In Fading Light Review
This disc is available solely through Amber Films and can be purchased from their website: www.amber-online.com.
Before you’ve even popped the disc into your player it’s hard not to be impressed with this package. Open up the case and we find a lovingly produced 30-page booklet entitled ‘Amber: A Short History’ which traces the film and photography collective’s path from its inception in 1968 through to the present day. Going into considerable depth, it introduces us the key players, their political principles and the body of work they’ve produced over the past 37 years, one which cinematically speaking takes in documentaries, animation and works of fiction, both short and feature length. Having retained ownership of everything they’ve ever put their name to, it has been possible to pick up the majority of this output direct from Amber themselves, the only downside being that this was on VHS only. With the release of In Fading Light, however, they are finally breaking into the DVD market and hopefully gaining a new audience as a result.
Given their prolific output it’s interesting to consider why In Fading Light has been selected as Amber’s first release. The answer, as it turns out, is remarkably simple and thus easy to explain: this is by far the most mainstream and accessible work they’ve yet produced. Feature length, fictional and also, perhaps, their best known as well as critically received effort, there really could have been no other option. This isn’t to say that 1994’s Eden Valley, for example, or Launch, made during the collective’s early years, are in any way less important or, indeed, less deserving of a release, yet if you’re looking for the perfect Amber introduction, then In Fading Light is the ideal choice.
Made in 1989, or rather released in 1989 as work had begun two years earlier, In Fading Light centres around the fishing community in North Shields. It does so specifically through the crew of the Sally during a ten-day expedition. Over this time we get to know each of the men, plus the skipper’s daughter who has come aboard as she’s not seen her father in five years. Of course, her presence brings with it certain tensions – both familial and sexual, both on the boat and, once the rumours have circulated, back on land.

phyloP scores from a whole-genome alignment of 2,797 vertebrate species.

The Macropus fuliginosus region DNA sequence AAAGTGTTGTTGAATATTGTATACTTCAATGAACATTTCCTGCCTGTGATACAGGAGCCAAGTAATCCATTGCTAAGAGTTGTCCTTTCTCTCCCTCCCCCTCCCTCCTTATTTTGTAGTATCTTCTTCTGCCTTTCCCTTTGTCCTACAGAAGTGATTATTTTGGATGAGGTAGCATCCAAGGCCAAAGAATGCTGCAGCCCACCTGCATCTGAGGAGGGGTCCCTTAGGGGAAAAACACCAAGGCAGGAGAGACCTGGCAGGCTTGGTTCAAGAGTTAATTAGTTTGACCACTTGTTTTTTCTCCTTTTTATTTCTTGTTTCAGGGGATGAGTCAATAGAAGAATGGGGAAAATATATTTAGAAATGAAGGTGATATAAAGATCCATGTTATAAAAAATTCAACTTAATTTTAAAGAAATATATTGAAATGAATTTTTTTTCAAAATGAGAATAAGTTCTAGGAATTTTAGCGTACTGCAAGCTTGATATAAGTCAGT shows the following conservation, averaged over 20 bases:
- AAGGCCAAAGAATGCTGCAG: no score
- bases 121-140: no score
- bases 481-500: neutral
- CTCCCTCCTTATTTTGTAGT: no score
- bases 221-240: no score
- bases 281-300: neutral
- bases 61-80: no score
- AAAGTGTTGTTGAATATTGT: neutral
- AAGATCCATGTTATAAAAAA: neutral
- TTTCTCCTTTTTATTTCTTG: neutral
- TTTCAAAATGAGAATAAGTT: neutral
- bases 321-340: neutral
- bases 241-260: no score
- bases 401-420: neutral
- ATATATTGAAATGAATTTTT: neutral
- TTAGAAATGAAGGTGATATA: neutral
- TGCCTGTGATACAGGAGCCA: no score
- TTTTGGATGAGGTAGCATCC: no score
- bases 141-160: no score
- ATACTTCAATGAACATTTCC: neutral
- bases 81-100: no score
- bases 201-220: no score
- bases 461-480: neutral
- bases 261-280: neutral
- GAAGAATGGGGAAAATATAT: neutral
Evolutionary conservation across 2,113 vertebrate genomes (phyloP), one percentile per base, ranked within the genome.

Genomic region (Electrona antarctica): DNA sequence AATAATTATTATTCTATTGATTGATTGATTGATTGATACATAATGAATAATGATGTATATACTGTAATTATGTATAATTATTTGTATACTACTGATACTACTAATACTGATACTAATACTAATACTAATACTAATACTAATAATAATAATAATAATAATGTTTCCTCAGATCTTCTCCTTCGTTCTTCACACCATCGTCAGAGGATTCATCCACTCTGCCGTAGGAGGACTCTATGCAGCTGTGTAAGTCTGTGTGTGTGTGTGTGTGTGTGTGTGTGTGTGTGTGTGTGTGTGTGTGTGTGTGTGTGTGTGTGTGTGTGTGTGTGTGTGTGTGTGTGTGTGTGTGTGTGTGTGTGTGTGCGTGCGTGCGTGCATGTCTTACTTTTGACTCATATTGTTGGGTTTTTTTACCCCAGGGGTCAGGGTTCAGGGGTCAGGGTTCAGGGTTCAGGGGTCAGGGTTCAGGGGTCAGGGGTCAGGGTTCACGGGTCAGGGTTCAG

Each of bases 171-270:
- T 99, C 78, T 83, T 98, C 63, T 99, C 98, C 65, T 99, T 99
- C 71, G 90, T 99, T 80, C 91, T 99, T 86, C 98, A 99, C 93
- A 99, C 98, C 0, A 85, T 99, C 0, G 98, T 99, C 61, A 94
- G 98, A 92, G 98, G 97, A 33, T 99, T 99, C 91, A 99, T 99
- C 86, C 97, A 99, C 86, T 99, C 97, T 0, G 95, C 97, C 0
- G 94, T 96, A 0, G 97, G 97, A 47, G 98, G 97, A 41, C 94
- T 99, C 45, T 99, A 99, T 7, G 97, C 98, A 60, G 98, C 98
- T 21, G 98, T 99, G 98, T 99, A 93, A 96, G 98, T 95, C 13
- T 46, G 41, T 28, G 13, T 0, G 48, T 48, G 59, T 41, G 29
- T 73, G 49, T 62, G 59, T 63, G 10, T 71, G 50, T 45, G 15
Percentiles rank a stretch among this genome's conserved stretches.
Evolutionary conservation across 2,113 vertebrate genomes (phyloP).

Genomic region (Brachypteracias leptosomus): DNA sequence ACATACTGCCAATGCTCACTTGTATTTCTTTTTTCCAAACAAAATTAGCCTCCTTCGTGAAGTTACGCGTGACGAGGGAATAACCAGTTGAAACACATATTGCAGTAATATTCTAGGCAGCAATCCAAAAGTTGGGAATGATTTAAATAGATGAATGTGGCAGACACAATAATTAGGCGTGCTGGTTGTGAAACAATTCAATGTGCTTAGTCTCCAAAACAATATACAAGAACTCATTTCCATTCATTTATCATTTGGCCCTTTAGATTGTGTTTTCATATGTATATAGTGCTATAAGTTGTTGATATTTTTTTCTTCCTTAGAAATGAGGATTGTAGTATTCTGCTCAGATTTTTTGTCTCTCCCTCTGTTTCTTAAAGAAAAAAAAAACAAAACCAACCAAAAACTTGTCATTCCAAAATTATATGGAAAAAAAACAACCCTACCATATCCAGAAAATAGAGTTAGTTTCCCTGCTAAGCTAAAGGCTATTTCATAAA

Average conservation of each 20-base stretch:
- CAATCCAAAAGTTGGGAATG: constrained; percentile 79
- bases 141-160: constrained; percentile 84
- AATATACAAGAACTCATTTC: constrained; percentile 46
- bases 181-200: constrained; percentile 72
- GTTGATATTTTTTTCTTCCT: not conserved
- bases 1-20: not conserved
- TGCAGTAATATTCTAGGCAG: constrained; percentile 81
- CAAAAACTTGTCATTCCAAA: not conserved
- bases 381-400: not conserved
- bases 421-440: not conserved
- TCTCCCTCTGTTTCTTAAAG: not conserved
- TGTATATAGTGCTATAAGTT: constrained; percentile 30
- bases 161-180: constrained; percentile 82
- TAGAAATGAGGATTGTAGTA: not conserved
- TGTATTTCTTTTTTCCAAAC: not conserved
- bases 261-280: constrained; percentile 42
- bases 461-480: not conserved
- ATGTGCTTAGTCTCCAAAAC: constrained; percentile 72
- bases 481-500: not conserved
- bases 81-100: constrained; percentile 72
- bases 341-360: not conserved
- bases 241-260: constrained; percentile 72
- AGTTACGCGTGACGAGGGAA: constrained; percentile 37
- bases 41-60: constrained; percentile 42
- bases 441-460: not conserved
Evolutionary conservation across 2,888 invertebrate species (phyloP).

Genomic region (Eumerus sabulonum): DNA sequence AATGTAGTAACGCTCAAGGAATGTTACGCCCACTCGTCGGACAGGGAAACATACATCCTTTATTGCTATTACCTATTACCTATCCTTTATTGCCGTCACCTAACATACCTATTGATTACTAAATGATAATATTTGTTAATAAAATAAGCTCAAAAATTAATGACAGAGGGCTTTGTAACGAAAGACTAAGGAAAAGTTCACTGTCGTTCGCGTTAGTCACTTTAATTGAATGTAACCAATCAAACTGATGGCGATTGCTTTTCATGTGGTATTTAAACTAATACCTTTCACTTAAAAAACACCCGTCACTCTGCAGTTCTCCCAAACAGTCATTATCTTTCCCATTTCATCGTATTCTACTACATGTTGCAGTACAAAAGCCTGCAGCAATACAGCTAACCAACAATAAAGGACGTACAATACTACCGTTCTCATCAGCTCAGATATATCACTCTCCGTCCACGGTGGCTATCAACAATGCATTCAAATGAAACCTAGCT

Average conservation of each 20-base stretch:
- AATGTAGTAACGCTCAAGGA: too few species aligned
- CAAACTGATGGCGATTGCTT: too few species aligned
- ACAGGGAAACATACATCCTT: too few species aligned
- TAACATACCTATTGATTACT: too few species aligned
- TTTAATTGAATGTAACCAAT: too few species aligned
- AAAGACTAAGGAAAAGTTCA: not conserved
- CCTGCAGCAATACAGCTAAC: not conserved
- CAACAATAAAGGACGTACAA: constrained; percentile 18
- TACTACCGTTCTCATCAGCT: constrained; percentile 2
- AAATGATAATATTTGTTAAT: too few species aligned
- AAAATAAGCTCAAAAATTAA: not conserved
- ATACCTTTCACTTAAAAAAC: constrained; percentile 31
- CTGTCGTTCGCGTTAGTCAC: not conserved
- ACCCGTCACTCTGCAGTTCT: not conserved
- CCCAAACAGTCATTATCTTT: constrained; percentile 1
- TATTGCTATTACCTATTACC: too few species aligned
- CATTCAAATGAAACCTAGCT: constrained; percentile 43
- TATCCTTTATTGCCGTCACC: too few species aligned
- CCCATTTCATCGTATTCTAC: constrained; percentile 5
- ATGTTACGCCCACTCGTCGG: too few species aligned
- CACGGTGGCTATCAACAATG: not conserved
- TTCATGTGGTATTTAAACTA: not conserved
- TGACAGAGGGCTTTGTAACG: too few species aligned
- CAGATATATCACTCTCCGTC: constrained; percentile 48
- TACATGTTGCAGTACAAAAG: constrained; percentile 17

Given that Amber have always been motivated by political concerns – more often than not they start with an area they wish to explore rather than a storyline – you could be easily forgiven for believing that the actual cinematic dimension would be somewhat lacking. Indeed, given the importance of the issues they’re focusing you may very well be willing to forgive them for any such limitations. Yet, remarkably, this never once proves to be the case: In Fading Light represents a superb example of the docudrama form and as such demonstrates fine filmmaking technique.
Essentially the film sits somewhere between neo-realism and the work of Ken Loach. The cast list is primarily made up of non- and semi-professionals who form what is, effectively, an Amber repertory company; look at Dream On (1991), say, or Seacoal and many of the same faces inevitably keep cropping up. Of course, what’s important is that they look and sound the part: accents are present and correct, whilst you genuinely believe that these are ordinary folk. Moreover, there is also something of the method about these assembled actors – prior to filming they worked on the boats or in the factory, both to get an idea of the lifestyle and to look convincing on film. In fact it’s not too far removed from Humphrey Jennings’ “Fires Were Started”; In Fading Light could be considered as the fishing industry’s equivalent cinematic venture.